Is Tai Chi A Real Martial Art?


In a recent post on a Yang Style Tai-Chi Group forum where martial ability from T’ai-chi was being tabled in a search for authenticity of application amid the multiplicity of T’ai-chi forms. It had been said that teachers varied in their abilities so much that some who believed they knew what they were doing, could be considered as selling “snake oil” due to what they did not know. There is a non-zero probability that this is true. I will not point fingers at any who are trying to open T’ai-chi’s mysterious doorway, but it is elusive because many of its tenets run contrary to the common thinking of culture. I had posted my take on a comment about teachers who did not learn from appropriate masters or only books and live in fantasy about their true knowledge and abilities regarding T’ai-chi. Then I responded again to a comment from an herbalist that said, in gest, I imagine, “What is wrong with snake oil? Gene Golden and I exchanged a couple of interesting letters, then Gene wrote an impeccably worded answer to an all too commonly heard question, “If T’ai-chi can be used for self-defense, then why aren’t the T’ai-chi masters throwing MMA fighters out of the rings?” This short, excerpted exchange is one of the clearest delineations I’ve ever heard regarding that question. I included some of our earlier comments as well, because they set the stage for Gene’s answer and are integral to the holistic understanding imparted in his last message. I post Gene’s comments on here with his permission, and I encourage you to look him up at Golden Dragon Tai Chi in Rancho Santa Margarita or South Orange County, CA or his web site at . I hope you enjoy the following discussion and are able to comprehend the subtle point we are so rigorously dancing around and pointing at in this forum.


David Arnold wrote:
Interesting discussion though a bit course. Here are some comments I wrote down while reading this forum. Thanks to Laurent for translating the French side so, we can enjoy their input, as many good points were made.

Books alone will not suffice, one must also summon the great Tao to emerge from one’s own being, by whichever means might possibly carry them down that path, and THEN one CAN get it by themselves. Is this not how it emerged into being in the first place?

You can emulate a form master [If their form is correct], while listening to the Tao of yourself, and get everywhere!

Even if you are taught incorrectly, if you are listening to the natural tao, you have the ability to step beyond the teacher’s knowledge. If this were not so, culture and forms would not advance.

Focus is more important than time. The more focus in the moment, on correct posture and effortless movement, the shorter the time required for the body to rewire and reprogram itself into synergistic motion.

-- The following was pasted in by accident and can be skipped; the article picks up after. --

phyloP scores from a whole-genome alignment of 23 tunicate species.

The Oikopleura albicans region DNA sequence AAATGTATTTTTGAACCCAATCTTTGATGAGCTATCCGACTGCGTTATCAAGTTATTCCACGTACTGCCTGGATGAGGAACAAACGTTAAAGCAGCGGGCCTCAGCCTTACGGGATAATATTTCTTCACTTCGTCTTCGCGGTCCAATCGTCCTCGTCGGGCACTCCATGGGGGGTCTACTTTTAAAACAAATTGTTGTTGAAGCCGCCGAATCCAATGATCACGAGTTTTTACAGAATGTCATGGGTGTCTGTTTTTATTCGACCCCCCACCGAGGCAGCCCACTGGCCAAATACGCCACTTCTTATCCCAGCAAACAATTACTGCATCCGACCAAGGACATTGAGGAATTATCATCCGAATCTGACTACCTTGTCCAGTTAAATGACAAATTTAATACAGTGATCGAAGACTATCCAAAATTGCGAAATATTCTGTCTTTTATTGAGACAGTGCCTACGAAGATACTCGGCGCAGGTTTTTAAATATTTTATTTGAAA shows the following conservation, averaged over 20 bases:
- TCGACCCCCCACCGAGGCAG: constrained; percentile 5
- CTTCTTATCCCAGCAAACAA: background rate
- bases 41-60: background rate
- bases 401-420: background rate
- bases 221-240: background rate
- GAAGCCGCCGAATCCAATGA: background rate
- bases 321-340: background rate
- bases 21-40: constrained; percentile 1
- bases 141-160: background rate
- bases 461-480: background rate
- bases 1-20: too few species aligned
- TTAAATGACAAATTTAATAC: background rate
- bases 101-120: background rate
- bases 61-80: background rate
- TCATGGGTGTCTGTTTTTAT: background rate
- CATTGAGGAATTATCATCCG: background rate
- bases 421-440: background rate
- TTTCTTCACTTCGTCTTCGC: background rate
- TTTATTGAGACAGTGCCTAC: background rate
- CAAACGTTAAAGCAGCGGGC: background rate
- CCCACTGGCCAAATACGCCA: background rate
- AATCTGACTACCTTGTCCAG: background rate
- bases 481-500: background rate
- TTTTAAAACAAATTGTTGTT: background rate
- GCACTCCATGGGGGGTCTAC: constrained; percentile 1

The task of learning T’ai-chi is endless, but it takes only three to four years of correct, truly focused daily practice to bring on marvelous results. I do stress the correct part of this. In a fifteen minute set, if you were only vertical and relaxed for one minute, then you only gained one minute toward true knowledge and 14 minutes on non-beneficial movement pathways.
If the form being viewed and copied is correct, then the copier of that form can achieve mastery on their own. The correct way of the great Tao is ever so seductive, and if you get close to its edge, it will surely pull you on in. I know, if I pass on from this world and all that is left of the form I do is a video, then whomever closely mimics those movements will fall inexorably into the Tao of T’ai-chi Ch’uan, whether or not they ever ask a question of anyone who says they might have an answer. Did not our great form come from a man who looked over a wall? If you follow the finger pointing at the Moon, you will eventually see the real Moon.

Ah,Thomas, you want pugilistic proof. The old, tired quest. Why was ‘The Supreme Ultimate Fist’ taught exclusively to the the royal guard for three generations? Was it because it was ineffective? Do the gentle masters of today need to enter into unnecessary pugilistic contests, so you can believe what the imperial palace realized back then? T’ai-chi is foremost a means to enlighten the being. The martial aspects are as much of an adjunct of integral motion and internal harmony in the being, as are the health aspects. Simply put, T’ai-chi teaches one to move in profoundly beneficial ways that are applied in every action endeavored every day, even defending oneself, if necessary.

The great instructor is inside yourself.